|1952 South Bend Blue Sox||Bat Girl|
|1953 South Bend Blue Sox||Bat Girl|
|1954 South Bend Blue Sox||Bat Girl|
RUTH MARIE DAVIS
Ruth Marie “Ruthie” Davis, a talented athlete, artist, and sculptress, with a deep faith in God, was born January 12, 1938, in South Bend, IN. She passed into heaven at the age of 84 in Cheyenne, WY at 4:27 p.m. on October 31, 2022. Ruth was the daughter of Hugh Malcolm Davis and Marie Louise (Kopff/Stebbins) Davis.
Ruthie grew up in South Bend, IN and graduated from South Bend’s John Adams High School in 1956. She then attended Ball State Teachers College in Muncie, Indiana, where she obtained her bachelor’s degree in physical education and art.
As a youngster, Ruthie was an avid fan of the South Bend Blue Sox of the All-American Girls Professional Baseball League, and besides playing catcher for the Blue Sox Junior League Team in the early 1950s, she served as a Blue Sox bat girl from 1952-1954. In 1954, she earned a contract to play for the Blue Sox during the 1955 season, but the league folded at the end of the 1954 season. Ruth mentioned that she cried through the 1955 season because she was denied the opportunity to fulfill her dream of becoming a professional baseball player. However, she continued to stay involved in competitive sports through South Bend’s Recreational Sports Program where, into her 50s, she excelled in volleyball, basketball, golf, and bowling.
During her bat girl years and after, Ruth developed life-long friendships with a number of All-American players who played for the Blue Sox and some of the other teams. These included Louise “Lou” Arnold, Dorothy “Kammie” Kamenshek, Marge Wenzell, Helen “Gig” Smith, Betsy Jochum, Elizabeth “Lib” Mahon, and Twila “Twi” Shively. In reflecting on the All-Americans as a whole after her retirement, Ruth concluded that they “were among the best this country had to offer.” It’s fair to say that she, too, fit this mold.
Ruth’s life-long connection with the All-Americans led her to volunteer to organize the first national player reunion in July 1982. Former player June Peppas conceived the idea of a national player reunion and started a newsletter to promote the idea and collect contact information, but it was Ruth who took on the task of getting the reunion planned and organized in Chicago where the league was originally conceived and administered.
Ruthie’s artistic gifts were recognized early on. When she graduated from high school, she was awarded the Hoosier Art Patron’s Award, and while attending Ball State, she earned the Art Foundation Scholarship for the 1958-1959 academic year. Ruth returned to South Bend to teach art and physical education at the Studebaker and Edison grammar schools, at John Adams High School, and for the South Bend Community Art Center. In 1974, she served as vice president of Northern Indiana Artists, Inc.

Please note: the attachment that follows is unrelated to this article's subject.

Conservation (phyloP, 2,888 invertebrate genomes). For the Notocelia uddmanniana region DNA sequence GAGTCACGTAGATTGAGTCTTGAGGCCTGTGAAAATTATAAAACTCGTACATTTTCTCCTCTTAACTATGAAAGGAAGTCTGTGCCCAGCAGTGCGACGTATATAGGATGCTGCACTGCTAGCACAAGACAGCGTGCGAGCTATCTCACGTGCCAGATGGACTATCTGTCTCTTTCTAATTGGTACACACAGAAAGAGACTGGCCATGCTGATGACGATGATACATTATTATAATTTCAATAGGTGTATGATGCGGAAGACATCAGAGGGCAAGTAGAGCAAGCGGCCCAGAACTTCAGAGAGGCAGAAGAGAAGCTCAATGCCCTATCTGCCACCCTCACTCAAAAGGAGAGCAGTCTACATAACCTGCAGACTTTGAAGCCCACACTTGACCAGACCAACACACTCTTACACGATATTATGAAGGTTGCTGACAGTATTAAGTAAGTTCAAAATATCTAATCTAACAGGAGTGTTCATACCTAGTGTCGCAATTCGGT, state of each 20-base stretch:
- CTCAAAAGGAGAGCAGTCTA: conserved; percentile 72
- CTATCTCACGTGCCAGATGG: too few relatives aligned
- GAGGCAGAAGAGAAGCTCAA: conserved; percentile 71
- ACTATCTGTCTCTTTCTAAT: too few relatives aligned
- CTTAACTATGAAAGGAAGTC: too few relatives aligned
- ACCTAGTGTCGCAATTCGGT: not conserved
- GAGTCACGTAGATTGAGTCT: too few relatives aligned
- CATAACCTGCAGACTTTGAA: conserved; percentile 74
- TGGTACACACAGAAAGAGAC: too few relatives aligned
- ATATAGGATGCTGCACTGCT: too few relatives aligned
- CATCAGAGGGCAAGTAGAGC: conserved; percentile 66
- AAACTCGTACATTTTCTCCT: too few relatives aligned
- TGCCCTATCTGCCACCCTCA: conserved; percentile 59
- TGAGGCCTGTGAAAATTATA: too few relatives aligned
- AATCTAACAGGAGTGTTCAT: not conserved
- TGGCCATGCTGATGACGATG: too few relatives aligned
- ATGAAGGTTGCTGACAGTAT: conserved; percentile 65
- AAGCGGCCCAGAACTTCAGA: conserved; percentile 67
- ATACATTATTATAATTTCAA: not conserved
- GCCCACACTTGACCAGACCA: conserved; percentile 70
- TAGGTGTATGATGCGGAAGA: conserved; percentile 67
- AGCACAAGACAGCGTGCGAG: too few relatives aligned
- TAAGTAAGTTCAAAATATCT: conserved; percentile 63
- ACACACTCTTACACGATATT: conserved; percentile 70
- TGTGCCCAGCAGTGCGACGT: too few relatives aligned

Between the mid-1960s and 1980s, while pursuing her teaching career in South Bend, Ruth earned a master’s degree at the University of Notre Dame and pursued a doctoral degree in anthropology at Michigan State University. This took her to a year’s investigation of archeological sites in Mexico, and she also spent some time near Los Gatos, CA.
Ruthie developed a life-long connection with Native Americans through a friend of her father’s who named her “Wind Walks.” Thus, when HIV became a problem in the upper Midwest, Ruth became aware of and accepted a position with the Wyoming State Community Planning Group for HIV Outreach and Prevention. This Group developed and maintained dedicated connections to on- and off-reservation Native Americans, African Americans, and other marginalized communities. Based in Cheyenne, Ruth regularly traveled throughout Wyoming assisting community leaders of these groups with outreach about HIV, its prevention and treatments. After retiring from employment with the State of Wyoming, Ruth spent her remaining days in Cheyenne making and selling gemstone jewelry.
According to Ruth’s life-long and dearly-loved South Bend “sister,” Carole Moats, Ruthie embraced and cherished her Catholic faith from the time she was confirmed until the day she died. Un-be-known to most of her acquaintances, Ruth entered a convent to serve as a nun during the 1970s. She left the convent after a couple of years to care for her mother who passed in 1978.
Ruth requested cremation with no formal service and designated that her ashes be scattered at a beloved site near Wyoming’s Teton Mountains. The latter task was completed by dear friends Sidney Woods and Corrie Barbero.
Donations in Ruth’s name can be made to organizations of ones choosing as tributes to her lifelong love and service to people and animals.
Author: Merrie Fidler
Contributed By: Merrie Fidler
Copyright: Merrie Fidler